Happy Birthday to Us

Happy Birthday to UsWe’ve given ourselves a gift and we even have one for you, too

I founded Webgility 10 years ago because I had a dream that we could make operations simpler for online retailers. I’m proud to say today that we have succeeded in this mission tenfold. But our work is just beginning. Last week we celebrated our 10th anniversary by reaffirming our commitment to our customer-centric culture and appointing Bill Gargiulo as the rapidly growing company’s first vice president of customer success. As we continue to grow and innovate, we want to ensure that our culture remains as focused on our customers as it was on day one. Bill will help ensure that everything we do best serves our growing customer base. Consider him our thanks—and anniversary gift—to our thousands of loyal customers. Happy anniversary to all of you!

Bill Gargiulo brings more than 20 years of leadership excellence in support, customer success, product development, and operations to his new role. With a strong track record in establishing and achieving customer and corporate revenue, quality and delivery goals, Bill has specific expertise in driving pre-IPO customer growth as well as managing large, global teams at companies such as Cisco and Netscape. At Webgility, Bill will lead the onboarding, account management and support teams so the company can expand its customer-centric services and surpass its retention and revenue goals. Continue reading

The Blueprint for e-Commerce in 2017

The Blueprint for e-Commerce in 2017The framework of what’s to come this year and beyond

I’ve been building e-commerce storefronts, platforms, and software for 15 years. And because that in e-commerce time is akin to dog years, that means I’ve been in and around the business for several lifetimes.This unusual perspective gives me special abilities to size up the future, not just because I see the patterns of the e-commerce economy, but because of a well-earned wisdom I’ve acquired by studying our 4000-plus customers for so long. Here’s my list of what e-commerce can expect from 2017 and beyond.

The rising tide against Amazon will grow. Sure, we’ve watched Amazon develop tremendously over the last 10 years and that will continue. But the current of the industry is shifting as we speak and bringing with it different and, yes, even exciting new marketplaces. The giants—Walmart, Jet, Target, Costco, Rakuten—are expanding their footprints with marketplaces from both physical and online stores. Similarly, with the Facebook marketplace, the inevitable Google marketplace, and Pinterest Buy It buttons, social media selling also looms on the horizon. This gradual disruption will give small businesses more choices from which to sell their products and that will lead to improved experiences for both the buyer and the seller. On the flip side, that increase in choice will also mean there will be more systems for online merchants to figure out and integrate. @ParagMamnani shares his Blueprint for #eCommerce in #2017. See what's coming and adjust #Unify Click To Tweet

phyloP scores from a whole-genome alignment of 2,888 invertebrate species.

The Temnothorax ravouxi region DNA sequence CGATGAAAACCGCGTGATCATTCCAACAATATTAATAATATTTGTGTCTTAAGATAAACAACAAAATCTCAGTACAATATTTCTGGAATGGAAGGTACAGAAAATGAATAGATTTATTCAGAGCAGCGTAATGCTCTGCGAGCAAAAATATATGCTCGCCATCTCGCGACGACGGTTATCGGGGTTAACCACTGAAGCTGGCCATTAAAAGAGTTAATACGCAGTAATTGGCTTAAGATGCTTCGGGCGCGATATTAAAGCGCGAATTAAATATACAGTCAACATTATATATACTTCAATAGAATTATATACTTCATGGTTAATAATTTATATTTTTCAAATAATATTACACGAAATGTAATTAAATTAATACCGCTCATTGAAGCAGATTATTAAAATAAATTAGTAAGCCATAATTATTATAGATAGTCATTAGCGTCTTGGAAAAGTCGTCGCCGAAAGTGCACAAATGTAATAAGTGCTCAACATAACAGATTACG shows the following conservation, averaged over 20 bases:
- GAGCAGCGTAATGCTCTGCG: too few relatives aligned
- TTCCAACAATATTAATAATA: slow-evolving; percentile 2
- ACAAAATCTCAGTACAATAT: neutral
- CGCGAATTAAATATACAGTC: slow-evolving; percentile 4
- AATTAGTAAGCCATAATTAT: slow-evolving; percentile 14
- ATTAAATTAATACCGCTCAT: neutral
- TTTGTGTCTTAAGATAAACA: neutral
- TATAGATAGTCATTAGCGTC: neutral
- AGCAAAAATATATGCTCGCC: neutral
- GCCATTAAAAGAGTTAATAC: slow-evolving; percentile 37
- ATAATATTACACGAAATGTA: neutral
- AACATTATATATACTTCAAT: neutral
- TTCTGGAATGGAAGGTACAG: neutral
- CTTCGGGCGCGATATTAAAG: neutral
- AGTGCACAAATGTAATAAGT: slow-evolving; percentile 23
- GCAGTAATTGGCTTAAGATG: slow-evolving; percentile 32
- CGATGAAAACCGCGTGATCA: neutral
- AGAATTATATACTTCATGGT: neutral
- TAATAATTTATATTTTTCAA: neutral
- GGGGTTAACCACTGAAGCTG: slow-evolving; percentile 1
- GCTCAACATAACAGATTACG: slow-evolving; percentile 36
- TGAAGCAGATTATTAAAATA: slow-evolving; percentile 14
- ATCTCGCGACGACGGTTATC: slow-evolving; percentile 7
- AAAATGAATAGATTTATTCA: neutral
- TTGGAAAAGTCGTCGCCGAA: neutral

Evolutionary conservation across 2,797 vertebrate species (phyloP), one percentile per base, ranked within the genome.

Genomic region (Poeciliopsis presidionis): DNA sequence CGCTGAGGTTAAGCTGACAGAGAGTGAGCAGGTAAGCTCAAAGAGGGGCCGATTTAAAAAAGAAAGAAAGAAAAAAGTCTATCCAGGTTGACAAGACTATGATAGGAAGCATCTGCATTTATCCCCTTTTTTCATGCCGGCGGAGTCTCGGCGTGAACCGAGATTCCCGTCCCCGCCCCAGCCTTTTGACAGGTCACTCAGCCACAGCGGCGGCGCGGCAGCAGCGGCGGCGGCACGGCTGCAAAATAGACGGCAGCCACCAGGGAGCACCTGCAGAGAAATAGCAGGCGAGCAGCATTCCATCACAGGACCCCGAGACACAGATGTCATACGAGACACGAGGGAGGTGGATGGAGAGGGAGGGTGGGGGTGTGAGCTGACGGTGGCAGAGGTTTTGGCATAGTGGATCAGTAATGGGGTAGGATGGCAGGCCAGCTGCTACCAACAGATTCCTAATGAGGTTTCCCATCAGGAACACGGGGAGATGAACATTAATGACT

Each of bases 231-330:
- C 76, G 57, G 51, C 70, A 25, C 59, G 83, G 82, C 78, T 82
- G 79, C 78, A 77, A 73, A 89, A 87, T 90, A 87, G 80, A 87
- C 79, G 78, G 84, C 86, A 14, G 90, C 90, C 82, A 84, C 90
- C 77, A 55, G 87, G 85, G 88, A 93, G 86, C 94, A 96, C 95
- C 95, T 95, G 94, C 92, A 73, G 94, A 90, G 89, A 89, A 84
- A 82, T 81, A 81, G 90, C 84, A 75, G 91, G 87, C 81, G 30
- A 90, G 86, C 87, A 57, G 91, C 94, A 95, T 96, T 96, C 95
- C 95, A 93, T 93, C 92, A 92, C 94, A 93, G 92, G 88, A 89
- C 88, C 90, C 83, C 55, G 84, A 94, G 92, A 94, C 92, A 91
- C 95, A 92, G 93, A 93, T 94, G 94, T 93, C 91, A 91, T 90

But we knew this would happen, didn’t we? The big fights that Amazon has been picking with film, TV, music, shipping carriers, delivery, and now grocery were bound to have an effect eventually. Although Google and Walmart are already fighting the behemoth, more resources, resistance, and competitors are finding their positions on the front lines. SMBs and consumers want more choice—and now they won’t have to do battle because the bigger players are doing it for them.

Two categories will emerge: commodities and niche. In the coming year, niche products, crafts, and small-batch merchandise are going to continue to accelerate in popularity. In fact, the very commoditization of most goods will cause individuality and quality to rise in value and importance. And since consumers are all buying the same commodity items, those costs will be driven further down. Even for the newish commodity items—like $20 jeans found on OldNavy.com—there will be markets created by creative SMBs, or even the luxury industry, for consumers who want their jeans to be special. In 2017 there will be plenty of folks who don’t want everything they own to be found on Amazon, and that is why marketplaces like Etsy are booming and custom Shopify stores are being launched every day. The niche economy will be sustained and grow internationally as entrepreneurs are more educated, supported, and empowered by the larger global e-commerce infrastructure.   Continue reading